Typically, these situations do not involve extensive long-term planning. Initially, we had limited knowledge about the number of artists who would accept our invitation. However, as the process unfolded, we were pleasantly surprised to find that all the artists we invited agreed to participate, which exceeded our expectations. This positive response can be attributed, in part, to our approach of positioning ourselves as a relaxed and alternative platform, distinct from traditional curatorial exhibition initiatives. We fostered an open and accommodating atmosphere towards the artists, avoiding unnecessary formalities. Besides that, we intended to move away from art scenes primarily focused on the Balkans. While cities like Belgrade, Novi Sad, Sarajevo, and Zagreb serve as vibrant cultural hubs, and Austria has a strong presence there through the Austria Forum, we deliberately chose Bijeljina—a location that can be considered culturally underdeveloped—to offer a fresh perspective on art to the local community.

What can visitors expect to see and experience at the exhibition?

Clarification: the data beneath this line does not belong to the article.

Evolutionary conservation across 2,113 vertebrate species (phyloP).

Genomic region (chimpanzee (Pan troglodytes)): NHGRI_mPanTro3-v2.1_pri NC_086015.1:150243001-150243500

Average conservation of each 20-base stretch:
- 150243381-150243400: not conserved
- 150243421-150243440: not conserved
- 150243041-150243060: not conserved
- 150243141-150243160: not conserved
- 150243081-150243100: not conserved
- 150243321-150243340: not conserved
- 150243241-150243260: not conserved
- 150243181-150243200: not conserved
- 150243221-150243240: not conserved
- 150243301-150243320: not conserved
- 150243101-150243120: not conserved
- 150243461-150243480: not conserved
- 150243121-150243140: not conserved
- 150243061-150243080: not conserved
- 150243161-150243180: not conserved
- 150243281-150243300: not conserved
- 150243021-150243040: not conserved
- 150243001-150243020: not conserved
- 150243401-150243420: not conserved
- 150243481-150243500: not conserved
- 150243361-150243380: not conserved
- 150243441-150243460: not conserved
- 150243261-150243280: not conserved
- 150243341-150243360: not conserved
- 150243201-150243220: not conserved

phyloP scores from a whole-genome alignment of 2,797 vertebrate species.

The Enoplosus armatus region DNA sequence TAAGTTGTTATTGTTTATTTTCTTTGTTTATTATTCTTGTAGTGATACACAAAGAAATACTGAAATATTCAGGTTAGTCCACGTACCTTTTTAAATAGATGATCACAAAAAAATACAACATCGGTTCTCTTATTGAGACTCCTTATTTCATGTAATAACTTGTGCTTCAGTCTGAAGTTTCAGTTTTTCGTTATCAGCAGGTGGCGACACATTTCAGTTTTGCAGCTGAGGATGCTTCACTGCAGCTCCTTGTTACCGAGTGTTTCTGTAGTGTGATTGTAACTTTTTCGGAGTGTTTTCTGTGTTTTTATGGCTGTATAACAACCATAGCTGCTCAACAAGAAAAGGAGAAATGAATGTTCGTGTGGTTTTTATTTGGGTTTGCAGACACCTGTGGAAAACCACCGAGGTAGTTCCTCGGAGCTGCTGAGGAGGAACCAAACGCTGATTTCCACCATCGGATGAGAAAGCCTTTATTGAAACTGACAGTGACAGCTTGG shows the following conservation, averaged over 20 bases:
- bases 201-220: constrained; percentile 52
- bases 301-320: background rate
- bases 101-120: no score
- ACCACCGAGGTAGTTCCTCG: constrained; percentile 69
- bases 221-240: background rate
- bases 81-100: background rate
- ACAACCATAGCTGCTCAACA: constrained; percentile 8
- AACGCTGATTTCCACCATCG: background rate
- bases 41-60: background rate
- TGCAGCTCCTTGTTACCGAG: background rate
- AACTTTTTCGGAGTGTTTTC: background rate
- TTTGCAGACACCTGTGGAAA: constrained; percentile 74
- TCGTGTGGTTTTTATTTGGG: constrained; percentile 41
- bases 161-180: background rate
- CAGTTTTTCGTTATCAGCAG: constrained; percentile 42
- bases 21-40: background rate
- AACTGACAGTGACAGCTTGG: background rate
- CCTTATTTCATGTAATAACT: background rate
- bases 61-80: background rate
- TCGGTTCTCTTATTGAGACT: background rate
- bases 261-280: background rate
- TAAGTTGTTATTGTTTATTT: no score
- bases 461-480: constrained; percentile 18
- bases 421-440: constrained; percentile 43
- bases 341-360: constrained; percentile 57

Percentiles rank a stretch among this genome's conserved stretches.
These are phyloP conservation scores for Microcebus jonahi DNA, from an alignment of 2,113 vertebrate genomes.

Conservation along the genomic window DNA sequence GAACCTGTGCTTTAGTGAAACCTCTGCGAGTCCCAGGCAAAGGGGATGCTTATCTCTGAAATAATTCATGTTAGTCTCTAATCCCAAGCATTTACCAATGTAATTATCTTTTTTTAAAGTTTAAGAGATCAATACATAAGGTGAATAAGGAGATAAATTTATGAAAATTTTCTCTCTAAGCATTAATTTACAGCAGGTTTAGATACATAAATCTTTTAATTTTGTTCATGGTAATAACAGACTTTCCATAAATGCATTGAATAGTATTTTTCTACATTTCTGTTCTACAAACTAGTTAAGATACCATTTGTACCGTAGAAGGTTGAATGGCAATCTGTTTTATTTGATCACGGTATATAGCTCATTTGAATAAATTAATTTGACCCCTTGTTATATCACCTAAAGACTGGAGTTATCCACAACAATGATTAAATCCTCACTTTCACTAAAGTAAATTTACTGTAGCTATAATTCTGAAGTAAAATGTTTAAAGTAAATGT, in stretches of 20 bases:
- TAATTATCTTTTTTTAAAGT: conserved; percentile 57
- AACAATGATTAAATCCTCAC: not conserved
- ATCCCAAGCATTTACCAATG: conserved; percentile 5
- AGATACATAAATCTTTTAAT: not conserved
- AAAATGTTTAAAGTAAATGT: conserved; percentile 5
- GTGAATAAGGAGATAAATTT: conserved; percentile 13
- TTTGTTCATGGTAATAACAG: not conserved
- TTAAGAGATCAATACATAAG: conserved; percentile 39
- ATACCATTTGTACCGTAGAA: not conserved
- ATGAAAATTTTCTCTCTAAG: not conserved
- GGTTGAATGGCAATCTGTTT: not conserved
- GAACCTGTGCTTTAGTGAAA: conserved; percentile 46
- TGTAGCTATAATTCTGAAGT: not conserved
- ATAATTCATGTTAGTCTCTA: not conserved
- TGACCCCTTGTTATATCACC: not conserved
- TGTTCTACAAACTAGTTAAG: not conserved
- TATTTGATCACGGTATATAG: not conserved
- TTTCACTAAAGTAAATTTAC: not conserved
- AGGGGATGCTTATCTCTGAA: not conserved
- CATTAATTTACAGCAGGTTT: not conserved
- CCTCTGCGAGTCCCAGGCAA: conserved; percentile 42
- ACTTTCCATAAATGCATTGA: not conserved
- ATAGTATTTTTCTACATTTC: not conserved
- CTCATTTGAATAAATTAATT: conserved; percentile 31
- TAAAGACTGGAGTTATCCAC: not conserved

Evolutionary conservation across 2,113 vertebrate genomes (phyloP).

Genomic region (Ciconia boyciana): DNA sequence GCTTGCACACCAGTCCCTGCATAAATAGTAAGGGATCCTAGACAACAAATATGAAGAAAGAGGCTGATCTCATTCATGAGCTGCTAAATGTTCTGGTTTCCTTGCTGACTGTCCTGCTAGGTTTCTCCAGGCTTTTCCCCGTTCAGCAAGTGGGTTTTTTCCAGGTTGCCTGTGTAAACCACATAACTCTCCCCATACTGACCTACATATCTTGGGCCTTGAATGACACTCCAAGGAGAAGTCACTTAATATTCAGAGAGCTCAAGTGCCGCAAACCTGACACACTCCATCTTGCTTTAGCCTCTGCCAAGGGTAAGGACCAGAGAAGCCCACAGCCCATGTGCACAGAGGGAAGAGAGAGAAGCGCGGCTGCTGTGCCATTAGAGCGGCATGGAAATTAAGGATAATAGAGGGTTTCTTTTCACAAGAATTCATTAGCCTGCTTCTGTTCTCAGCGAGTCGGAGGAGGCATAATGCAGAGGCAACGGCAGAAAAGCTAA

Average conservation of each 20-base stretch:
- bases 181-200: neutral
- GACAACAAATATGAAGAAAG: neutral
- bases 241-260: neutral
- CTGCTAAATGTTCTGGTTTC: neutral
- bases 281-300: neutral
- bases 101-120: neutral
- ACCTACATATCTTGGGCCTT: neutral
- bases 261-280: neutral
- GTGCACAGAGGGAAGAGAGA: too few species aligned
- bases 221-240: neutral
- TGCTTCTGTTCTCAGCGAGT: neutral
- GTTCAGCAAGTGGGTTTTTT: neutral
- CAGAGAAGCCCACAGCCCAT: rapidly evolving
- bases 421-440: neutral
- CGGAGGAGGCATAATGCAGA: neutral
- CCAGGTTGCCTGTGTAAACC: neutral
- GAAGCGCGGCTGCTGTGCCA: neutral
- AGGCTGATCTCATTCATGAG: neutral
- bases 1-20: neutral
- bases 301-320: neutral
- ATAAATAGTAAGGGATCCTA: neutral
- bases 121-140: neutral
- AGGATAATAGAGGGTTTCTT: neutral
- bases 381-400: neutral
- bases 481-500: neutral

The exhibition encompasses a vast and diverse collection of artworks, featuring artists from both Vienna and Bijeljina. It showcases a wide range of artistic mediums, including paintings, design objects, photography, and sculptures, among others. Through this exhibition, the audience gains insight into the rich and multifaceted art scene of Vienna, now being presented in Bijeljina. It is worth highlighting that out of the 30 artists participating, five of them arrived in Bijeljina before the exhibition to create their artworks directly on-site. With the support of a screen printing workshop, a ceramic kiln, and ample workspace, Johanna Pichlbauer, Daniel Stuhlpfarrer, Paulina Semkowicz, Svenja Plaas and Gabriel Roland found inspiration in the local environment. Their presence added a distinct dynamic to the exhibition, providing a unique perspective on the creative process. Another notable aspect is the collaborative efforts with local artisans and workshops, bridging the gaps left by some absent artists. For instance, Daniel Ferstl entrusted his project to a skilled local tailor, resulting in an unexpected and captivating outcome. I coordinated with Lukas Thaler to facilitate the involvement of a concrete mixer, who meticulously crafted sculptures according to the artists‘ specifications. Furthermore, Gašper Kunšič and Anna Zimmermann submitted their designs in advance and arrived just before the exhibition opening to oversee the creation of their on-site objects, adding layer of artistic involvement. Overall, the exhibition represents a fusion of artistic talents, cultural exchange, and collaborative endeavors, resulting in a captivating and diverse showcase of contemporary art.